It’s dumb. Cutting their price in half will more than double the folks who rent the movies. As it is, many will choose to wait for the price to come down. Why pay for a rental when you can wait and pay the same price to own it?
    macgui said:
    Charging people more than it would cost to see it at a theater is unconscionable. Coupled with streaming services cutting throughput to 480p, executives should be pilloried. There's just no way I'd pay $20 for a rental, and an SD rental at that. 
    While I would like to see these rentals cheaper (Who would not), I am comparing it to taking my family of 6 at $12 each.  $20 is a lot cheaper than $72 + popcorn.  Not quite as unreasonable as it first seems.
    danvdrravnorodom
  • Reply 4 of 6
    SpamSandwichSpamSandwich Posts: 33,407member
    sacto joe said:
    IMHO, the price for rentals is twice what it should be. I suspect that’s largely because the folks that own these properties are trying to make up for lost revenue, and demanding a major price hike from Apple.

    It’s dumb. Cutting their price in half will more than double the folks who rent the movies. As it is, many will choose to wait for the price to come down. Why pay for a rental when you can wait and pay the same price to own it?
    I think the prices are high because they probably have to do a revenue split with the theaters. Movies are typically released with an exclusive time period for theatrical and the current environment basically breaks those preexisting legal agreements.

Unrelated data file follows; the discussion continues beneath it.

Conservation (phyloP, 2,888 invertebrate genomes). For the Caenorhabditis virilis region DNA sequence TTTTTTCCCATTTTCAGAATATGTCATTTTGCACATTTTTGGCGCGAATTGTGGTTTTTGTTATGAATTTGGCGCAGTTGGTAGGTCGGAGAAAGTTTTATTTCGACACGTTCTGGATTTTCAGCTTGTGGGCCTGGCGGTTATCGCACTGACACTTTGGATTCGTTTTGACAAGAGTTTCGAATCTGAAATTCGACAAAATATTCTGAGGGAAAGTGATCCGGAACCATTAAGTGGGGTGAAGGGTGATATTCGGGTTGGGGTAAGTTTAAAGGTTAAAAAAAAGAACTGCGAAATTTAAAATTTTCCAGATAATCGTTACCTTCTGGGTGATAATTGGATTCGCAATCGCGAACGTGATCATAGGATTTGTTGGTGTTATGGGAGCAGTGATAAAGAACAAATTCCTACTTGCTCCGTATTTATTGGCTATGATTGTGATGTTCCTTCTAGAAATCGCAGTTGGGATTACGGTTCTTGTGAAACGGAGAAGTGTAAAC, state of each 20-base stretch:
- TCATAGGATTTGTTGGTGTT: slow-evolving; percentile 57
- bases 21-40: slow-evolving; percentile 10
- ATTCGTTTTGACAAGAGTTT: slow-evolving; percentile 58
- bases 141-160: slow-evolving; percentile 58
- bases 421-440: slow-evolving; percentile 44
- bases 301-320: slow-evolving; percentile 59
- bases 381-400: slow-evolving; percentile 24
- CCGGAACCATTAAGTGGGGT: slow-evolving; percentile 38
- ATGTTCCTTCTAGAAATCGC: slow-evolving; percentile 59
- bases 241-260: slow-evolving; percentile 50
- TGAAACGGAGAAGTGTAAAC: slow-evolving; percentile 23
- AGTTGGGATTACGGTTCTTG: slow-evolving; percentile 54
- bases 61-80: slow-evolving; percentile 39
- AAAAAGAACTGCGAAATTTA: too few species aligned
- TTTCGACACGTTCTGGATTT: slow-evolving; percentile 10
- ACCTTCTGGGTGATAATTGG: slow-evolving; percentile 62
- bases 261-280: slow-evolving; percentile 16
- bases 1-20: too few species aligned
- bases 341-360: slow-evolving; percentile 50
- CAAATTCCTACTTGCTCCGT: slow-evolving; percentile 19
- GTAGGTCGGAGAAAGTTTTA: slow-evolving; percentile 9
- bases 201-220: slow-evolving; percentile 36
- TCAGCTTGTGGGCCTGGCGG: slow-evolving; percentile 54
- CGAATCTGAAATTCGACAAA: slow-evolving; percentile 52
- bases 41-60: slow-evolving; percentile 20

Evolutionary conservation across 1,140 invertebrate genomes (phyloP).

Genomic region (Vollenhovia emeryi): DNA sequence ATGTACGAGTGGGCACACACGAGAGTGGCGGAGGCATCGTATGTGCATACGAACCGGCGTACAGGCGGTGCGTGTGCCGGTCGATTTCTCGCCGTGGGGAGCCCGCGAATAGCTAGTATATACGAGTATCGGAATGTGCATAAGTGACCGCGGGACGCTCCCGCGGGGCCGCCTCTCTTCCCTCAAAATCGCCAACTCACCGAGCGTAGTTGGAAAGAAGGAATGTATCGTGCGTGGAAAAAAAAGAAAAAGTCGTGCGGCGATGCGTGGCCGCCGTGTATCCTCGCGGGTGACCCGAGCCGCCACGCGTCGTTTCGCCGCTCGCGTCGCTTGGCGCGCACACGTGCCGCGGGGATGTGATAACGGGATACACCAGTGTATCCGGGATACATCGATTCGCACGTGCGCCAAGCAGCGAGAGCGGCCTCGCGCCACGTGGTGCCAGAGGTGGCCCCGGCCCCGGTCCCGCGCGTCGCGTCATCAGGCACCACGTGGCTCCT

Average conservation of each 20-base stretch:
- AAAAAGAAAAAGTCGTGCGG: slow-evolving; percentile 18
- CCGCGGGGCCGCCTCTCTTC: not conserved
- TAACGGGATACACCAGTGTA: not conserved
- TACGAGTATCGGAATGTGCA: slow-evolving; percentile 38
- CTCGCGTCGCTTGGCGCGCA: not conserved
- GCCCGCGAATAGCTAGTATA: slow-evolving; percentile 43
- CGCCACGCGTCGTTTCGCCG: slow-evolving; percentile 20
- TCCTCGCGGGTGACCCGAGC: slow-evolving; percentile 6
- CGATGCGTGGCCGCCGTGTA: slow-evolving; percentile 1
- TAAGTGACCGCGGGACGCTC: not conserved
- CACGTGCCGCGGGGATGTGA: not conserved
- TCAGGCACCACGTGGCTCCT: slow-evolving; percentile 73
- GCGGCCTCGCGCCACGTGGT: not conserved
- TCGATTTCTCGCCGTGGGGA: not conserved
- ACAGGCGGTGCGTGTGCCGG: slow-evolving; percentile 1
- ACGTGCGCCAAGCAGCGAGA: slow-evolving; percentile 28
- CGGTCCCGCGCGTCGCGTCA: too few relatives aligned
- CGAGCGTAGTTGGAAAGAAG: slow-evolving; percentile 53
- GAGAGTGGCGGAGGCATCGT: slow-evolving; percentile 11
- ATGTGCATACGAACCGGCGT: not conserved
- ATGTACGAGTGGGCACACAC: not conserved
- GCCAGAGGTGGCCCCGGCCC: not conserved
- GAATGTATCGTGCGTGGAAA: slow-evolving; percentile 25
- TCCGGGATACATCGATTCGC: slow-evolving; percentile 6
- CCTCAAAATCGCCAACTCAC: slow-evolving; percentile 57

ravnorodom
  • Reply 5 of 6
    danvdrdanvdr Posts: 25member
    ajminnj said:
    While I would like to see these rentals cheaper (Who would not), I am comparing it to taking my family of 6 at $12 each.  $20 is a lot cheaper than $72 + popcorn.  Not quite as unreasonable as it first seems.
    Not coming down with COVID--priceless.
    SpamSandwichravnorodom
  • Reply 6 of 6
    entropysentropys Posts: 4,072member
    ajminnj said:
    sacto joe said:
    IMHO, the price for rentals is twice what it should be. I suspect that’s largely because the folks that own these properties are trying to make up for lost revenue, and demanding a major price hike from Apple.

    It’s dumb. Cutting their price in half will more than double the folks who rent the movies. As it is, many will choose to wait for the price to come down. Why pay for a rental when you can wait and pay the same price to own it?
    macgui said:
    Charging people more than it would cost to see it at a theater is unconscionable. Coupled with streaming services cutting throughput to 480p, executives should be pilloried. There's just no way I'd pay $20 for a rental, and an SD rental at that. 
    While I would like to see these rentals cheaper (Who would not), I am comparing it to taking my family of 6 at $12 each.  $20 is a lot cheaper than $72 + popcorn.  Not quite as unreasonable as it first seems.
    Well, yes you could compare it to going to a cinema with a family of six. But you are not doing anything like that. You are watching it on your TV.